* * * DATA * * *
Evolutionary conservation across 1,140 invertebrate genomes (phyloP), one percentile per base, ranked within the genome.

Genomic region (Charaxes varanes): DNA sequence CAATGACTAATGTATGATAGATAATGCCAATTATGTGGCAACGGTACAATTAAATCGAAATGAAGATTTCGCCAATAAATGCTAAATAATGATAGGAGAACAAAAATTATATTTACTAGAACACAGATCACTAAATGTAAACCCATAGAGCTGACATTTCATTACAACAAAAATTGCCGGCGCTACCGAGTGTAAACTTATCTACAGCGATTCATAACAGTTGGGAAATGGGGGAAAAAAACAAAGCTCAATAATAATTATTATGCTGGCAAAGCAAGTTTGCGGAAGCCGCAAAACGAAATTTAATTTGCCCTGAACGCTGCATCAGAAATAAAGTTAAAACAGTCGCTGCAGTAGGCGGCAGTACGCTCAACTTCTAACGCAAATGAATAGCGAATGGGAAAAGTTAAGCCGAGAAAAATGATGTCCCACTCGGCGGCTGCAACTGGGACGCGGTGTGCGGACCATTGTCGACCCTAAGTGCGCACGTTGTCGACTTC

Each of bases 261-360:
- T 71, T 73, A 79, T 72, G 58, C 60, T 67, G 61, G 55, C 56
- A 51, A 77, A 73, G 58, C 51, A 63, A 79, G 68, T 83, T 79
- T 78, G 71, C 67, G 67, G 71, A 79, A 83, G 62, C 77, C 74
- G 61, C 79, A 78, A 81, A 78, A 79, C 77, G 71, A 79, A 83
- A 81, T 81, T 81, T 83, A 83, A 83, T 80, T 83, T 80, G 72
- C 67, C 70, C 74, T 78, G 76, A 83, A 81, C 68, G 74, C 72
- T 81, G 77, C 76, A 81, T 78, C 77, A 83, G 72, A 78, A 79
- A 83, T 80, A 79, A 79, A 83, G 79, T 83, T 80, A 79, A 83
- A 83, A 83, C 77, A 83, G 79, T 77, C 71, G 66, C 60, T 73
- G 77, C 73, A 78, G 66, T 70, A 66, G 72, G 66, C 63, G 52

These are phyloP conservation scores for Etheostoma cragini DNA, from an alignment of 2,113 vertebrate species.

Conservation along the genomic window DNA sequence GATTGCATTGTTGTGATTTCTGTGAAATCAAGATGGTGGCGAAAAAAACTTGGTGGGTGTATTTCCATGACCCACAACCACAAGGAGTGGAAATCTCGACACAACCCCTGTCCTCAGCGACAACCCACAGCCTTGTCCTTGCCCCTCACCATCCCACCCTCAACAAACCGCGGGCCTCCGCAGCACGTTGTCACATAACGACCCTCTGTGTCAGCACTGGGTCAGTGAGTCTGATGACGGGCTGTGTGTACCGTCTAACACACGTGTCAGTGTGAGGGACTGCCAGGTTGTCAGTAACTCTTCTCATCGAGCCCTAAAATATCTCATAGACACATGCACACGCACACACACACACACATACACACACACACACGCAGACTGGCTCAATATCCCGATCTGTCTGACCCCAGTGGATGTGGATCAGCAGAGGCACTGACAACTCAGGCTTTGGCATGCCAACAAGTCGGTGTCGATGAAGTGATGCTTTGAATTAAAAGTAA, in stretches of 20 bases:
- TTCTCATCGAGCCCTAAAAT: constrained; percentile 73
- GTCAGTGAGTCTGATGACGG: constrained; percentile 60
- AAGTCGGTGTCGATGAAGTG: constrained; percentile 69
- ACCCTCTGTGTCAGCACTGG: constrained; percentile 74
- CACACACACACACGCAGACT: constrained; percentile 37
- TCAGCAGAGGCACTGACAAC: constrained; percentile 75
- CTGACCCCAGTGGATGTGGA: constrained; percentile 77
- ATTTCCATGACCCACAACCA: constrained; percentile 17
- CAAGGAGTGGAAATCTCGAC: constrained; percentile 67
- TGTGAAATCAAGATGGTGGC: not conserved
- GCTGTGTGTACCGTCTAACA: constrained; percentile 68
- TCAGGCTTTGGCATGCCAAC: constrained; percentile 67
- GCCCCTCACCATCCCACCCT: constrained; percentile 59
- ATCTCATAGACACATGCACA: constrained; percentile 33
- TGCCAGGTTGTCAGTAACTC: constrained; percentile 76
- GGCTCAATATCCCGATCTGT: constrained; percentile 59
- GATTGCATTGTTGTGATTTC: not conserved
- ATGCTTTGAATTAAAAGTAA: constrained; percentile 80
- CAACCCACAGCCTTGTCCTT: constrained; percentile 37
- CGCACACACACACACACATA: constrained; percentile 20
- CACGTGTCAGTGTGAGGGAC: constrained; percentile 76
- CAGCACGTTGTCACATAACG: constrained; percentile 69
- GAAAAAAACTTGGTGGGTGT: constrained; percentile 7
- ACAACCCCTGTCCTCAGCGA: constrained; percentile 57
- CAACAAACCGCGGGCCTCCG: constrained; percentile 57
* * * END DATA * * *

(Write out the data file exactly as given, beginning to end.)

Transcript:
Evolutionary conservation across 1,140 invertebrate genomes (phyloP), one percentile per base, ranked within the genome.

Genomic region (Charaxes varanes): DNA sequence CAATGACTAATGTATGATAGATAATGCCAATTATGTGGCAACGGTACAATTAAATCGAAATGAAGATTTCGCCAATAAATGCTAAATAATGATAGGAGAACAAAAATTATATTTACTAGAACACAGATCACTAAATGTAAACCCATAGAGCTGACATTTCATTACAACAAAAATTGCCGGCGCTACCGAGTGTAAACTTATCTACAGCGATTCATAACAGTTGGGAAATGGGGGAAAAAAACAAAGCTCAATAATAATTATTATGCTGGCAAAGCAAGTTTGCGGAAGCCGCAAAACGAAATTTAATTTGCCCTGAACGCTGCATCAGAAATAAAGTTAAAACAGTCGCTGCAGTAGGCGGCAGTACGCTCAACTTCTAACGCAAATGAATAGCGAATGGGAAAAGTTAAGCCGAGAAAAATGATGTCCCACTCGGCGGCTGCAACTGGGACGCGGTGTGCGGACCATTGTCGACCCTAAGTGCGCACGTTGTCGACTTC

Each of bases 261-360:
- T 71, T 73, A 79, T 72, G 58, C 60, T 67, G 61, G 55, C 56
- A 51, A 77, A 73, G 58, C 51, A 63, A 79, G 68, T 83, T 79
- T 78, G 71, C 67, G 67, G 71, A 79, A 83, G 62, C 77, C 74
- G 61, C 79, A 78, A 81, A 78, A 79, C 77, G 71, A 79, A 83
- A 81, T 81, T 81, T 83, A 83, A 83, T 80, T 83, T 80, G 72
- C 67, C 70, C 74, T 78, G 76, A 83, A 81, C 68, G 74, C 72
- T 81, G 77, C 76, A 81, T 78, C 77, A 83, G 72, A 78, A 79
- A 83, T 80, A 79, A 79, A 83, G 79, T 83, T 80, A 79, A 83
- A 83, A 83, C 77, A 83, G 79, T 77, C 71, G 66, C 60, T 73
- G 77, C 73, A 78, G 66, T 70, A 66, G 72, G 66, C 63, G 52

These are phyloP conservation scores for Etheostoma cragini DNA, from an alignment of 2,113 vertebrate species.

Conservation along the genomic window DNA sequence GATTGCATTGTTGTGATTTCTGTGAAATCAAGATGGTGGCGAAAAAAACTTGGTGGGTGTATTTCCATGACCCACAACCACAAGGAGTGGAAATCTCGACACAACCCCTGTCCTCAGCGACAACCCACAGCCTTGTCCTTGCCCCTCACCATCCCACCCTCAACAAACCGCGGGCCTCCGCAGCACGTTGTCACATAACGACCCTCTGTGTCAGCACTGGGTCAGTGAGTCTGATGACGGGCTGTGTGTACCGTCTAACACACGTGTCAGTGTGAGGGACTGCCAGGTTGTCAGTAACTCTTCTCATCGAGCCCTAAAATATCTCATAGACACATGCACACGCACACACACACACACATACACACACACACACGCAGACTGGCTCAATATCCCGATCTGTCTGACCCCAGTGGATGTGGATCAGCAGAGGCACTGACAACTCAGGCTTTGGCATGCCAACAAGTCGGTGTCGATGAAGTGATGCTTTGAATTAAAAGTAA, in stretches of 20 bases:
- TTCTCATCGAGCCCTAAAAT: constrained; percentile 73
- GTCAGTGAGTCTGATGACGG: constrained; percentile 60
- AAGTCGGTGTCGATGAAGTG: constrained; percentile 69
- ACCCTCTGTGTCAGCACTGG: constrained; percentile 74
- CACACACACACACGCAGACT: constrained; percentile 37
- TCAGCAGAGGCACTGACAAC: constrained; percentile 75
- CTGACCCCAGTGGATGTGGA: constrained; percentile 77
- ATTTCCATGACCCACAACCA: constrained; percentile 17
- CAAGGAGTGGAAATCTCGAC: constrained; percentile 67
- TGTGAAATCAAGATGGTGGC: not conserved
- GCTGTGTGTACCGTCTAACA: constrained; percentile 68
- TCAGGCTTTGGCATGCCAAC: constrained; percentile 67
- GCCCCTCACCATCCCACCCT: constrained; percentile 59
- ATCTCATAGACACATGCACA: constrained; percentile 33
- TGCCAGGTTGTCAGTAACTC: constrained; percentile 76
- GGCTCAATATCCCGATCTGT: constrained; percentile 59
- GATTGCATTGTTGTGATTTC: not conserved
- ATGCTTTGAATTAAAAGTAA: constrained; percentile 80
- CAACCCACAGCCTTGTCCTT: constrained; percentile 37
- CGCACACACACACACACATA: constrained; percentile 20
- CACGTGTCAGTGTGAGGGAC: constrained; percentile 76
- CAGCACGTTGTCACATAACG: constrained; percentile 69
- GAAAAAAACTTGGTGGGTGT: constrained; percentile 7
- ACAACCCCTGTCCTCAGCGA: constrained; percentile 57
- CAACAAACCGCGGGCCTCCG: constrained; percentile 57